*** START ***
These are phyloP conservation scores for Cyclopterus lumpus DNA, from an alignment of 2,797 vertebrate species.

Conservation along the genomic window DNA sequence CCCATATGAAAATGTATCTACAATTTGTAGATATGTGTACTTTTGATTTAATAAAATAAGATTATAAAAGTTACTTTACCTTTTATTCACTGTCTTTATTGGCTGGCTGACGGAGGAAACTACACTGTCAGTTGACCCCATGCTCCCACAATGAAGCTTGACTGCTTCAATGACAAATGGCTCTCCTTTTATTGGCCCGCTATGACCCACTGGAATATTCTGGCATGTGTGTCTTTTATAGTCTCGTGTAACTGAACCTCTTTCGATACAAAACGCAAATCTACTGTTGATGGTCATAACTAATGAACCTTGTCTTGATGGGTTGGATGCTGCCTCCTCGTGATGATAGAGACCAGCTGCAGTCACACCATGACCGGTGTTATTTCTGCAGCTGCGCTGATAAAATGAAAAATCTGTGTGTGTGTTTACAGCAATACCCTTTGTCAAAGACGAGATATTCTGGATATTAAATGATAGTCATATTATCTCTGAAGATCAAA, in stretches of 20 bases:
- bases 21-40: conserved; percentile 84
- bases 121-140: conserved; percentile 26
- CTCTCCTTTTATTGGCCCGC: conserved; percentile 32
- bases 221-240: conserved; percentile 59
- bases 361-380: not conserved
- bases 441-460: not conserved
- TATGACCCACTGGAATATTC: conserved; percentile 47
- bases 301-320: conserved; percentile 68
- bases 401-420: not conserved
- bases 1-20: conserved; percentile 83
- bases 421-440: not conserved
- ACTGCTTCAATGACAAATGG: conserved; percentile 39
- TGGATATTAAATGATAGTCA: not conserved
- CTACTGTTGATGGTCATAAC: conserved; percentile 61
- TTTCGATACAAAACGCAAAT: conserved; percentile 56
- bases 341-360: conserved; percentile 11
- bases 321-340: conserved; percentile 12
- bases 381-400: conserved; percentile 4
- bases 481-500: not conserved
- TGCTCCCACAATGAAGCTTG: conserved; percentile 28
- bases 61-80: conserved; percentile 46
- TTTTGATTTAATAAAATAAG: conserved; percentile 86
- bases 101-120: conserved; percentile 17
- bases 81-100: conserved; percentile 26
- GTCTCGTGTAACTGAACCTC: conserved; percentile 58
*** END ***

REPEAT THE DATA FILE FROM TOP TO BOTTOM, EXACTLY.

These are phyloP conservation scores for Cyclopterus lumpus DNA, from an alignment of 2,797 vertebrate species.

Conservation along the genomic window DNA sequence CCCATATGAAAATGTATCTACAATTTGTAGATATGTGTACTTTTGATTTAATAAAATAAGATTATAAAAGTTACTTTACCTTTTATTCACTGTCTTTATTGGCTGGCTGACGGAGGAAACTACACTGTCAGTTGACCCCATGCTCCCACAATGAAGCTTGACTGCTTCAATGACAAATGGCTCTCCTTTTATTGGCCCGCTATGACCCACTGGAATATTCTGGCATGTGTGTCTTTTATAGTCTCGTGTAACTGAACCTCTTTCGATACAAAACGCAAATCTACTGTTGATGGTCATAACTAATGAACCTTGTCTTGATGGGTTGGATGCTGCCTCCTCGTGATGATAGAGACCAGCTGCAGTCACACCATGACCGGTGTTATTTCTGCAGCTGCGCTGATAAAATGAAAAATCTGTGTGTGTGTTTACAGCAATACCCTTTGTCAAAGACGAGATATTCTGGATATTAAATGATAGTCATATTATCTCTGAAGATCAAA, in stretches of 20 bases:
- bases 21-40: conserved; percentile 84
- bases 121-140: conserved; percentile 26
- CTCTCCTTTTATTGGCCCGC: conserved; percentile 32
- bases 221-240: conserved; percentile 59
- bases 361-380: not conserved
- bases 441-460: not conserved
- TATGACCCACTGGAATATTC: conserved; percentile 47
- bases 301-320: conserved; percentile 68
- bases 401-420: not conserved
- bases 1-20: conserved; percentile 83
- bases 421-440: not conserved
- ACTGCTTCAATGACAAATGG: conserved; percentile 39
- TGGATATTAAATGATAGTCA: not conserved
- CTACTGTTGATGGTCATAAC: conserved; percentile 61
- TTTCGATACAAAACGCAAAT: conserved; percentile 56
- bases 341-360: conserved; percentile 11
- bases 321-340: conserved; percentile 12
- bases 381-400: conserved; percentile 4
- bases 481-500: not conserved
- TGCTCCCACAATGAAGCTTG: conserved; percentile 28
- bases 61-80: conserved; percentile 46
- TTTTGATTTAATAAAATAAG: conserved; percentile 86
- bases 101-120: conserved; percentile 17
- bases 81-100: conserved; percentile 26
- GTCTCGTGTAACTGAACCTC: conserved; percentile 58